I like that You say 3 to 1, and then you click events and clusters like 3 to 1. You can't be too prepared with these things, you know? Hi. Welcome to our friend The computer, A computer history podcast. I'm Camila Galaz. I'm a writer and visual artist, and I'm here with my lovely co-host, Ana. Hi, I'm Ana. I work as a web developer and producer for online courses and, yeah, a podcast host. Now, as it Seems to be. Gotta update your LinkedIn. I know I've updated my website. I've added this. I've added our friend the computer website to my website. I have not done that. Oh yeah we have a website. Yeah we have we have a website that we're working on, but it's kind of it's minimal at the moment, but you know, it's just going to continue building. I think that's kind of nice. So we should we tell? Yeah. Tell the ether about it. Do it. Ok so it's our friend the dot computer so it doesn't have like a dot org or dot com extension but it has a dot computer and then it's just like the name as one word otherwise. And yeah, it's, it's got our podcast episodes on it for the time being, but we may have other plans for that space. But yeah, it's not I don't want like a minimal I want to have like a max. Yeah. Maximal Maximalist. I want like maximum amount. Lots of gifs all over. Mhm. And I just want to, I basically want it to be like a Neopets fan site from the twins. Yeah. We'll make that happen. So far we just have bubbles coming out of the cursor. That's the only interactive stuff we have. But it's. It's enough for now. It's enough. I love it. You did a really good job, but this is a bonus episode. So we've been doing our season on pre-Internet networks and we're doing these sort of little fun bonuses that are looking at different uses and services that were available on these networks. So we've been looking at a lot of video text networks, but this is about a teletext service. So we had a chat about teletext previously where video text is a two way communication so people could sort of interact with it. Teletext was one way, so it was just like text that was supplied to you so it would pop up on your television screen and it, so it would be these like these screens that you could click through. So we're looking at Oracle, which was a teletext service in the UK. It started in 1978 and it closed in 1992. And my favorite part is always what this acronym stand for and Oracle stands for Optional Reception of Announcements by Coded Line Electronics. Do you think that the name came first or do you think that what it stands for okay, this definitely the acronym for sure. It sounds evil and big and cool and the long name just sounds really vague, but so long. Like why are you going to make a name that's so long and make it vague at the same time? Because we just call it Oracle, just that. Okay, so, so it provided lines of text on the TV screen via a receiver. These included advertisements, news, TV listings, and then also some original content such as the daily soap opera named Park Avenue, which is what we're going to look at today. So Park Avenue was written by a guy called Robbie Burns. It began in 1988, and they ended up airing 1445 episodes, which is a lot of crazy content. And it ended it only ended with like the end of Oracle, which was four years later. So it was around for four years. Was it made by the BBC or something like that? I don't know. I actually yeah, I think I know it's like ITV, so because it kind of reminds me of I mean, we'll get into the way that the stories are written, then kind of displayed later. But it really reminds me of like the BBC for radio soap operas where you have maybe like five characters or something. I think it's The Archers and there's just like a storyline that follows and this like fictional life that they're living in like a suburb. And it really reminds me of like the storylines that they have with Park Avenue a little bit. But yeah, that's just a little tangential. I get no sense that this one was very low fi, but yeah, I mean, I guess it's all from the UK and I guess it's taking away from radio plays. Mhm. So it was a daily, it was a daily soap opera via, it's all via text though. No audio and new episodes would arrive on the service daily at 5 p.m. and they included around like 6 to 10 pages of text and sometimes they'd include these like teletext images, like a pixel based image of the main characters. And it was funny because I think sometimes these images were actually they just sort of made teletext versions of other like they had source material that was like some someone on the, on like a cover of a, of a music album or something. And then later people realized that they just sort of copied these other images. Yeah, I really wonder how they made these images because like, they're all quite photorealistic. They're not like comics. They're kind of like someone took a photograph and then somehow converted that photograph into like an eight bit pixel image. So I really I wonder what the process behind that was also like. Speaking of the kind of low fi ness of teletext and video text, I kind of just realized that like these video texts and teletext can kind of be described as like web 0.0. Yeah, you know, you have web 1.0 where you have like an actual web page with like a scroll bar, but it's not really interactive at all and it's just like information on a screen. And then you have Web 2.0, which becomes more interactive, and you can start putting your own inputs as a user and chat and relate to people. And then you have Web 3.0, which is a little bit more like complicated with like the back end of how stuff is stored, but or who it's owned by. But yeah, Web one Web 0.0. I feel like that's quite a good analogy. You know, like the fact that there's no scrollbar. It's eight bit it's not really that interactive, but it's more of just like a yeah, like a news channel or radio being kind of converted into text. Yeah, I don't know that that was I feel like we should have called our podcast web 0.0. Yeah. Or what? Web 0.01 maybe because that's to be some existence of it. So the reason that we have like a lot of information about Park Avenue is that there is like organization graphical, someone that is archiving it. They go to Park Avenue archives on Twitter, that Park Avenue APK with a k k and their website is an email box UK. But they're doing this like amazing job trying to retrieve and archive all the episode scripts and like ephemera from the show. And they retweeted this short article from 1989 about the writer and I'm going to read it. I it's the article is called Revenge is Sweet Eric who subeditor Robbie Burns knows how to get his revenge. Anyone who messes Robbie about may find that he's become a character in Aka's new daily drama Park Avenue on ITV. Teletext page 126 The doors to this suburban street which Robbie found by sticking a pin in the A to Z opened last December. The soap aims to be topical, but there will be an element of Rob's revenge. And then there's a quote from him. Someone recently broke into my car and stole the stereo, so I immediately thought of a burglar getting caught in Park Avenue, he says. And as for whether Sarah stays with the estate agent, it depends on how my own agent gets on with selling my house. So some of the archived episode scripts from like recorded VHS tapes, I guess that people just still like Pat around and others are text printouts and they've archived 877 episodes so far and they have 568 still to go. So wait, so no screen casts or screenshots, No, no. Too Web 2.0 for that today I thought maybe we could like read some of the episodes because they're kind of fun. So we're going to read episodes one, two, four. So like the first four and then I want to skip and go to the very final episode, Episode 1445. So these were a page, so they had pages. So I'm going to read each episode. I'm going to read like this, the intro and then the first page, and then we'll like switch out the pages for each episode. Is that good with you on it? Sounds great. I'm ready. Okay. I'm excited to learn about what happens on Park Avenue. So episode number one was Thursday 1st December 1988. The story so far we really jump in here. I feel like Richard Gold and live in girlfriend Sarah right on getting on. She thinks he doesn't work hot enough and he thinks she works too hard. Rich's estate agency isn't doing too well. Susan Finder is running up a huge credit card bill. Local paper editor Dave Finder is set for a showdown with his and over the papers quality. Robert, find out, has shocked his parents by putting on an earring. Don Davie is desperately looking for an acting job. Right. All right. So first page, An investigation has been launched into a train crash in Newcastle in Sarah Riot switched off the radio slash alarm and yawned. She sat up in bed and stared at her boyfriend, Richard Gold. He wouldn't have to get up until 830 to open up his estate agency, Gold's. He had a reasonably easy life, she thought. Well, she had to work 100 hours a week as a junior doctor at Parkville Hospital. He owned megabucks, so she picked up very little for the hours she had to put in. She felt tired and irritable and wondered why I should ever study to be a doctor. 100 hours a week is a lot of hours a week. That's crazy. Also, what is an M.D.? I don't know. I was like, Doctor, but I don't know why he would be in a showdown with his doctor over his papers, calling. Well, maybe we'll find out. Yeah. Okay. All right. Next page. Next page. Sarah scrambled out of bed. She'd finished at the hospital at midnight, and she was due in again at 7 a.m. as she opened day one of her advent calendar. She'd always had one. Richard woke up. What's the time? He mumbled. Six, said Sarah. And when you get in tonight, for Pete's sake, clean up the house. It's a tip. Have the night off the wine bar for a change and do something useful. Just I mean, I love I love this attitude. Stop nagging, moaned Richard, and put the duvet over his head. Sarah strode out into the morning to face her growing list of patients and banner waving nurses. Oh, so the NHS strikes were on back then too. I mean, I get it. She she finished. She finished work at midnight. Yeah. And she has to be there at seven. So she, she got home at like one and has to leave at like six. All right, next page Sue find her.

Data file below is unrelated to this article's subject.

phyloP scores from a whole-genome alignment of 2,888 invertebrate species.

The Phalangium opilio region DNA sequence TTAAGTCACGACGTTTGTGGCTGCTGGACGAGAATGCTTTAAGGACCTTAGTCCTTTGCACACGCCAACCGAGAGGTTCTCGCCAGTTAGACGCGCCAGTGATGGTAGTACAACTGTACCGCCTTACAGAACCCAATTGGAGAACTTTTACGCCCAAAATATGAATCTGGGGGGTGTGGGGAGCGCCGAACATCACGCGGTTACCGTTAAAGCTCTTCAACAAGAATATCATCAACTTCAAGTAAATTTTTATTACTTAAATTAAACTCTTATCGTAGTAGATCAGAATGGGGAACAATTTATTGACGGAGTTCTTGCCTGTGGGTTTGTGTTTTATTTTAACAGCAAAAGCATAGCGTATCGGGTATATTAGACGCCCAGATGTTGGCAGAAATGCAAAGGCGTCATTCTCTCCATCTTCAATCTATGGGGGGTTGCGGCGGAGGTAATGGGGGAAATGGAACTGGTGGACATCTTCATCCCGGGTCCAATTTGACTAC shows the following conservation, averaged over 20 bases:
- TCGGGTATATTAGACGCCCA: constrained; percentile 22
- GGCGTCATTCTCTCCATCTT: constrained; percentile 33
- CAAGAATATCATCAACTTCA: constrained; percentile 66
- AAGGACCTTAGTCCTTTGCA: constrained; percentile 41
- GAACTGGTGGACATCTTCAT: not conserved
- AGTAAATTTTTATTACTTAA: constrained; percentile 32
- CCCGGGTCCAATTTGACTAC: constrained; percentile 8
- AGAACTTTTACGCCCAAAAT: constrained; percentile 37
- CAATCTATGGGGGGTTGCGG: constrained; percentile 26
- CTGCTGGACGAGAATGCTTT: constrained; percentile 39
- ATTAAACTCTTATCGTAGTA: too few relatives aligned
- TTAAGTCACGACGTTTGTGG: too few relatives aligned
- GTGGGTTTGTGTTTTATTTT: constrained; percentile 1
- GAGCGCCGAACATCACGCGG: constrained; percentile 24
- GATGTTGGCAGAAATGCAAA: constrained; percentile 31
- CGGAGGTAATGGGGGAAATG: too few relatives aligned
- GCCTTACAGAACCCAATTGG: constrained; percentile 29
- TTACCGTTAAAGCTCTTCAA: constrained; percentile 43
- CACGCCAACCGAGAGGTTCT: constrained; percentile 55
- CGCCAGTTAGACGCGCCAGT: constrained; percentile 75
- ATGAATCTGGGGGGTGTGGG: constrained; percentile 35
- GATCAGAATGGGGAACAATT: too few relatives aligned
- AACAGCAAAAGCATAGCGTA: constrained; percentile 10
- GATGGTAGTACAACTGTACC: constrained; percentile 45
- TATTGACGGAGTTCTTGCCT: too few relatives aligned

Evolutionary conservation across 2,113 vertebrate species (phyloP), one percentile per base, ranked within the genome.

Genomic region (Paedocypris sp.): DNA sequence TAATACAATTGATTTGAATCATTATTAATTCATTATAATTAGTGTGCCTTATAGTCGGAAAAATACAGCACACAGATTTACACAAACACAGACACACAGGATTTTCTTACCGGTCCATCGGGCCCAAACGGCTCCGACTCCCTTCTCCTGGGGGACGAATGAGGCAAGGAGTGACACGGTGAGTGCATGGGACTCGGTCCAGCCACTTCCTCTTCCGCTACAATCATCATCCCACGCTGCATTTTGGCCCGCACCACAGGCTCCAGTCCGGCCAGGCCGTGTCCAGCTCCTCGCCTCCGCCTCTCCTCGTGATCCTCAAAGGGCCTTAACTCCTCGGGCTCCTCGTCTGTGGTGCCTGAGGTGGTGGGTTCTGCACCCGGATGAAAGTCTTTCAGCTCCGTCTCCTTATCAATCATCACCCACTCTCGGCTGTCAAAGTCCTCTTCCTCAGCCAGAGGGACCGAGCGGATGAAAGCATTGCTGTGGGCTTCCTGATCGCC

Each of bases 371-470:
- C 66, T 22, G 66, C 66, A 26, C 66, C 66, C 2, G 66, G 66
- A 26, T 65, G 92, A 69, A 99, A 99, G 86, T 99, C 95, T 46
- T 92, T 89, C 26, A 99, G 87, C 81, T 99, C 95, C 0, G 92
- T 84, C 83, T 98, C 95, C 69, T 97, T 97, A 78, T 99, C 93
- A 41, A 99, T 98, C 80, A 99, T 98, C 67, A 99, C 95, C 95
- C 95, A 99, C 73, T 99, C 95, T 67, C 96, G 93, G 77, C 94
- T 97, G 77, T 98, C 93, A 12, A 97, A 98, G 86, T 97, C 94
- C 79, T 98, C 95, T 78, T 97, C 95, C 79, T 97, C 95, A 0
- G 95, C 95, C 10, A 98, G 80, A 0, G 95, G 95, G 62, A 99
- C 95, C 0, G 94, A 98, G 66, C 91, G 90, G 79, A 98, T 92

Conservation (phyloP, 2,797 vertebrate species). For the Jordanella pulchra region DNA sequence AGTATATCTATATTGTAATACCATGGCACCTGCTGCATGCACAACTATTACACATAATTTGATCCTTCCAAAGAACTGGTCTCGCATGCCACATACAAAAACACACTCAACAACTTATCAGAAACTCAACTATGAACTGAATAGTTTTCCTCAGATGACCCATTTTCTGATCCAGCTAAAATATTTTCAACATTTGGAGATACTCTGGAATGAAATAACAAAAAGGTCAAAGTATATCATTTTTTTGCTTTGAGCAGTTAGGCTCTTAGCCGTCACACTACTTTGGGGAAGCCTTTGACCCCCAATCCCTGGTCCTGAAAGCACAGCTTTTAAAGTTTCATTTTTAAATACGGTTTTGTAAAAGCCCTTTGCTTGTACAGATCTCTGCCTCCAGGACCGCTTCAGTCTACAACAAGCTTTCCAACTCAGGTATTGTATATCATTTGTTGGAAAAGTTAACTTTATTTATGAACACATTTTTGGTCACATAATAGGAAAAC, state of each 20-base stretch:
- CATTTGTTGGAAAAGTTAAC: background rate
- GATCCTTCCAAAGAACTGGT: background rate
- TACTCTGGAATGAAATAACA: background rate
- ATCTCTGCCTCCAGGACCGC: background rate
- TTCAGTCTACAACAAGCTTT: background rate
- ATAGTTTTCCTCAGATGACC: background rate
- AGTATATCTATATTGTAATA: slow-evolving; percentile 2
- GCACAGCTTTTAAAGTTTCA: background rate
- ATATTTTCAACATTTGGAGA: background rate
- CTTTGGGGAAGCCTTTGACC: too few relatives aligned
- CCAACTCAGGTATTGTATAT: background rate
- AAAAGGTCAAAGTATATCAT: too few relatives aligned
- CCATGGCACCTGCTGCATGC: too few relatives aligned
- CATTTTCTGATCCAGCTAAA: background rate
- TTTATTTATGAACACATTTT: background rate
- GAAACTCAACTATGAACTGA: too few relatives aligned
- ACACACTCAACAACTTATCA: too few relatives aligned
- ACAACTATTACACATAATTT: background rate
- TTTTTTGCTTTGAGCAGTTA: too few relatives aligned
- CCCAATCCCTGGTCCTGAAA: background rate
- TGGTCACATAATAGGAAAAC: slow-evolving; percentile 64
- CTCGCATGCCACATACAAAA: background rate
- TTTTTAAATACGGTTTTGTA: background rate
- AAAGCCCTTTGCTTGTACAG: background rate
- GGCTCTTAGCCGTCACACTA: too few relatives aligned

Finished watching the 1: